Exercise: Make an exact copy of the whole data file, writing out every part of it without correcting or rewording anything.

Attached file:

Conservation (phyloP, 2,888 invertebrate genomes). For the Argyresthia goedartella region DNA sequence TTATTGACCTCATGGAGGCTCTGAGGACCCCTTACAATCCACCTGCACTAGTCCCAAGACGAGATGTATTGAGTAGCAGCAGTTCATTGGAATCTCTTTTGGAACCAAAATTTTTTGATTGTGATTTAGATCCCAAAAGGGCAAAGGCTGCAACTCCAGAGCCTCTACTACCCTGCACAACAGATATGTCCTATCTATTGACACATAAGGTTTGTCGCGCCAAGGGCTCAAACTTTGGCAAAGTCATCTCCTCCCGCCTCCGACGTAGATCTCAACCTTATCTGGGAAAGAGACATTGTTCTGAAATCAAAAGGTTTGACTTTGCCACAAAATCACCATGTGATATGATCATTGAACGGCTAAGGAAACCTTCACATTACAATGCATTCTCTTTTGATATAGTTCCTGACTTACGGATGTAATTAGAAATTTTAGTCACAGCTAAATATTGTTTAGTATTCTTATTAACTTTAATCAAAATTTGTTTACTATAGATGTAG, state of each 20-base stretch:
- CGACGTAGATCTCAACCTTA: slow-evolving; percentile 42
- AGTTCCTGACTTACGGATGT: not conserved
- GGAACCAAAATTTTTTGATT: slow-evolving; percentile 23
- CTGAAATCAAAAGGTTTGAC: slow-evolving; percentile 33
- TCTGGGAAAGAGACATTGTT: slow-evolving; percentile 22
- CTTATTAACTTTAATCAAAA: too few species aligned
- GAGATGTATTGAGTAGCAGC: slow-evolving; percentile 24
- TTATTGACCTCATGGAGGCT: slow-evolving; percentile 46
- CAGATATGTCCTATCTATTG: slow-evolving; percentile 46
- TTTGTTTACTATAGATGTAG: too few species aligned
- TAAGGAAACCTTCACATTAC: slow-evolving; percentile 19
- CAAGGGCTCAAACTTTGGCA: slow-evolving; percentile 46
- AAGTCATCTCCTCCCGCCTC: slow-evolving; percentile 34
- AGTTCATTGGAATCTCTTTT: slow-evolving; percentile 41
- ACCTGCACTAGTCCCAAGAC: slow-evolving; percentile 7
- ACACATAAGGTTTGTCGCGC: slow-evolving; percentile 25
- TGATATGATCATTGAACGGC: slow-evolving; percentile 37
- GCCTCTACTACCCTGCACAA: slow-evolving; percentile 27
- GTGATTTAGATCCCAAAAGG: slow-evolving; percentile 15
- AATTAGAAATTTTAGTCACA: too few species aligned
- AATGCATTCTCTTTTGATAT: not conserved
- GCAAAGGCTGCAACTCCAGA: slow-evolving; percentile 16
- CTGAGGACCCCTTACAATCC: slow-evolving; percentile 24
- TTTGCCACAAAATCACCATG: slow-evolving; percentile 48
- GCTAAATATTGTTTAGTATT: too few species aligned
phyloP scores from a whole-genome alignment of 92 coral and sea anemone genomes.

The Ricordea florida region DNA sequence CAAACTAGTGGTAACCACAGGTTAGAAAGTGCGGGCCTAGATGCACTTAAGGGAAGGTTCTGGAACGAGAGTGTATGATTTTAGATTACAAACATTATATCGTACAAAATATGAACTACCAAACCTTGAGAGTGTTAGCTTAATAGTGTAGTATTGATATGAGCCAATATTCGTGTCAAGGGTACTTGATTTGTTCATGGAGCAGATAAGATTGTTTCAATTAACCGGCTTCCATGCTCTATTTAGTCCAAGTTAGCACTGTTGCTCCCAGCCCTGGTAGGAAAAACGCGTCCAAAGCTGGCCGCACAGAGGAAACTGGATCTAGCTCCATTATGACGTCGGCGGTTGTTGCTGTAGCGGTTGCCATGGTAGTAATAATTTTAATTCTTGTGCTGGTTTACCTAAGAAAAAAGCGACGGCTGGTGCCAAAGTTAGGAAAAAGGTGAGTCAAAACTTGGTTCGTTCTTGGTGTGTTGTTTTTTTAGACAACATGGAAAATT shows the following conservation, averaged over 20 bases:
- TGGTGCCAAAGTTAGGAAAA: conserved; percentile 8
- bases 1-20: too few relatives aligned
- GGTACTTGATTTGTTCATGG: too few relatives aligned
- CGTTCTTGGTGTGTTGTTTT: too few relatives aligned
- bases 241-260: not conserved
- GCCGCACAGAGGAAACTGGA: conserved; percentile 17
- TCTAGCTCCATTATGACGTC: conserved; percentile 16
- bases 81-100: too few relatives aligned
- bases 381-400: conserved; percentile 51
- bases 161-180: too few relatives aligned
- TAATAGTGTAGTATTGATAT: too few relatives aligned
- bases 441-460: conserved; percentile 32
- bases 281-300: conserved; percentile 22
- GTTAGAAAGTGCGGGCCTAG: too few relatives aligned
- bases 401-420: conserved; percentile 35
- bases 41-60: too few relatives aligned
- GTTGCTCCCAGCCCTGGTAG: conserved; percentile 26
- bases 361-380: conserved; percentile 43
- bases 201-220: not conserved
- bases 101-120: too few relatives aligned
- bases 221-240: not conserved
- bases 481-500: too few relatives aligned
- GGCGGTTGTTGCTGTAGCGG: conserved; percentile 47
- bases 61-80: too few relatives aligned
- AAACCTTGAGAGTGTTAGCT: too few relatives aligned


Conservation (phyloP, 2,888 invertebrate genomes). For the Argyresthia goedartella region DNA sequence TTATTGACCTCATGGAGGCTCTGAGGACCCCTTACAATCCACCTGCACTAGTCCCAAGACGAGATGTATTGAGTAGCAGCAGTTCATTGGAATCTCTTTTGGAACCAAAATTTTTTGATTGTGATTTAGATCCCAAAAGGGCAAAGGCTGCAACTCCAGAGCCTCTACTACCCTGCACAACAGATATGTCCTATCTATTGACACATAAGGTTTGTCGCGCCAAGGGCTCAAACTTTGGCAAAGTCATCTCCTCCCGCCTCCGACGTAGATCTCAACCTTATCTGGGAAAGAGACATTGTTCTGAAATCAAAAGGTTTGACTTTGCCACAAAATCACCATGTGATATGATCATTGAACGGCTAAGGAAACCTTCACATTACAATGCATTCTCTTTTGATATAGTTCCTGACTTACGGATGTAATTAGAAATTTTAGTCACAGCTAAATATTGTTTAGTATTCTTATTAACTTTAATCAAAATTTGTTTACTATAGATGTAG, state of each 20-base stretch:
- CGACGTAGATCTCAACCTTA: slow-evolving; percentile 42
- AGTTCCTGACTTACGGATGT: not conserved
- GGAACCAAAATTTTTTGATT: slow-evolving; percentile 23
- CTGAAATCAAAAGGTTTGAC: slow-evolving; percentile 33
- TCTGGGAAAGAGACATTGTT: slow-evolving; percentile 22
- CTTATTAACTTTAATCAAAA: too few species aligned
- GAGATGTATTGAGTAGCAGC: slow-evolving; percentile 24
- TTATTGACCTCATGGAGGCT: slow-evolving; percentile 46
- CAGATATGTCCTATCTATTG: slow-evolving; percentile 46
- TTTGTTTACTATAGATGTAG: too few species aligned
- TAAGGAAACCTTCACATTAC: slow-evolving; percentile 19
- CAAGGGCTCAAACTTTGGCA: slow-evolving; percentile 46
- AAGTCATCTCCTCCCGCCTC: slow-evolving; percentile 34
- AGTTCATTGGAATCTCTTTT: slow-evolving; percentile 41
- ACCTGCACTAGTCCCAAGAC: slow-evolving; percentile 7
- ACACATAAGGTTTGTCGCGC: slow-evolving; percentile 25
- TGATATGATCATTGAACGGC: slow-evolving; percentile 37
- GCCTCTACTACCCTGCACAA: slow-evolving; percentile 27
- GTGATTTAGATCCCAAAAGG: slow-evolving; percentile 15
- AATTAGAAATTTTAGTCACA: too few species aligned
- AATGCATTCTCTTTTGATAT: not conserved
- GCAAAGGCTGCAACTCCAGA: slow-evolving; percentile 16
- CTGAGGACCCCTTACAATCC: slow-evolving; percentile 24
- TTTGCCACAAAATCACCATG: slow-evolving; percentile 48
- GCTAAATATTGTTTAGTATT: too few species aligned
phyloP scores from a whole-genome alignment of 92 coral and sea anemone genomes.

The Ricordea florida region DNA sequence CAAACTAGTGGTAACCACAGGTTAGAAAGTGCGGGCCTAGATGCACTTAAGGGAAGGTTCTGGAACGAGAGTGTATGATTTTAGATTACAAACATTATATCGTACAAAATATGAACTACCAAACCTTGAGAGTGTTAGCTTAATAGTGTAGTATTGATATGAGCCAATATTCGTGTCAAGGGTACTTGATTTGTTCATGGAGCAGATAAGATTGTTTCAATTAACCGGCTTCCATGCTCTATTTAGTCCAAGTTAGCACTGTTGCTCCCAGCCCTGGTAGGAAAAACGCGTCCAAAGCTGGCCGCACAGAGGAAACTGGATCTAGCTCCATTATGACGTCGGCGGTTGTTGCTGTAGCGGTTGCCATGGTAGTAATAATTTTAATTCTTGTGCTGGTTTACCTAAGAAAAAAGCGACGGCTGGTGCCAAAGTTAGGAAAAAGGTGAGTCAAAACTTGGTTCGTTCTTGGTGTGTTGTTTTTTTAGACAACATGGAAAATT shows the following conservation, averaged over 20 bases:
- TGGTGCCAAAGTTAGGAAAA: conserved; percentile 8
- bases 1-20: too few relatives aligned
- GGTACTTGATTTGTTCATGG: too few relatives aligned
- CGTTCTTGGTGTGTTGTTTT: too few relatives aligned
- bases 241-260: not conserved
- GCCGCACAGAGGAAACTGGA: conserved; percentile 17
- TCTAGCTCCATTATGACGTC: conserved; percentile 16
- bases 81-100: too few relatives aligned
- bases 381-400: conserved; percentile 51
- bases 161-180: too few relatives aligned
- TAATAGTGTAGTATTGATAT: too few relatives aligned
- bases 441-460: conserved; percentile 32
- bases 281-300: conserved; percentile 22
- GTTAGAAAGTGCGGGCCTAG: too few relatives aligned
- bases 401-420: conserved; percentile 35
- bases 41-60: too few relatives aligned
- GTTGCTCCCAGCCCTGGTAG: conserved; percentile 26
- bases 361-380: conserved; percentile 43
- bases 201-220: not conserved
- bases 101-120: too few relatives aligned
- bases 221-240: not conserved
- bases 481-500: too few relatives aligned
- GGCGGTTGTTGCTGTAGCGG: conserved; percentile 47
- bases 61-80: too few relatives aligned
- AAACCTTGAGAGTGTTAGCT: too few relatives aligned